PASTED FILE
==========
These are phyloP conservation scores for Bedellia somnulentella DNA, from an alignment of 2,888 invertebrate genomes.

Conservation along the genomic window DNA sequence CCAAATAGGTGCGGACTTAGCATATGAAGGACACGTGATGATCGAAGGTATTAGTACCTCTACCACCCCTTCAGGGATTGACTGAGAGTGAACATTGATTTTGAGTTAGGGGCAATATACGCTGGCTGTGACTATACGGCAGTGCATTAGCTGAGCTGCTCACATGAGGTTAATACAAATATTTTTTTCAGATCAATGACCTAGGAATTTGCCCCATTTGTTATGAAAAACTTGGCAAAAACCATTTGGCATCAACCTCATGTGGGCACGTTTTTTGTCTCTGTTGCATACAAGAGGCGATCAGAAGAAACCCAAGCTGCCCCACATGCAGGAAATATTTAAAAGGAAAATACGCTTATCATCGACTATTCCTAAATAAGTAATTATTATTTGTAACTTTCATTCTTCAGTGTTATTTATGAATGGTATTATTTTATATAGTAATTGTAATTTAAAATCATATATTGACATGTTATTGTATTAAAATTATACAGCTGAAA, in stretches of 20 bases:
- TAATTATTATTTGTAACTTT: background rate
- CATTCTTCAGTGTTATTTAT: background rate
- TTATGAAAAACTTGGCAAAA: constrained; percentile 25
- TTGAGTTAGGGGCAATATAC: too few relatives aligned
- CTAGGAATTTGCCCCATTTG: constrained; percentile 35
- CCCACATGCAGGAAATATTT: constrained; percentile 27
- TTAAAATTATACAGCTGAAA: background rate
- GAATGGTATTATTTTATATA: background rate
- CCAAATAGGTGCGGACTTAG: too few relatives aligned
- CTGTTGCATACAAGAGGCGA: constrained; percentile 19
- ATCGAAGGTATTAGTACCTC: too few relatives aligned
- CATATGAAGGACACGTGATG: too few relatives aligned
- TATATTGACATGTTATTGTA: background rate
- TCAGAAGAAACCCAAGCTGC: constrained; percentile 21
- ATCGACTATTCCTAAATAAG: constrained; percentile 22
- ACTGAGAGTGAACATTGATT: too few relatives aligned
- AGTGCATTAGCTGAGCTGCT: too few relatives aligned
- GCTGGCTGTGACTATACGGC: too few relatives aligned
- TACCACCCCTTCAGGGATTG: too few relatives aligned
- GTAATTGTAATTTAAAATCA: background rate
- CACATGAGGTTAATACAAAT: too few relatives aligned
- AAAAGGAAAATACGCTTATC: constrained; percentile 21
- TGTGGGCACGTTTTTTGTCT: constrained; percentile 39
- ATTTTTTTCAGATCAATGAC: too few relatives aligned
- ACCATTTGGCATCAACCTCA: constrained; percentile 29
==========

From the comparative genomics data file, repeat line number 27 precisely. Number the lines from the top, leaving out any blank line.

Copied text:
- ACCATTTGGCATCAACCTCA: constrained; percentile 29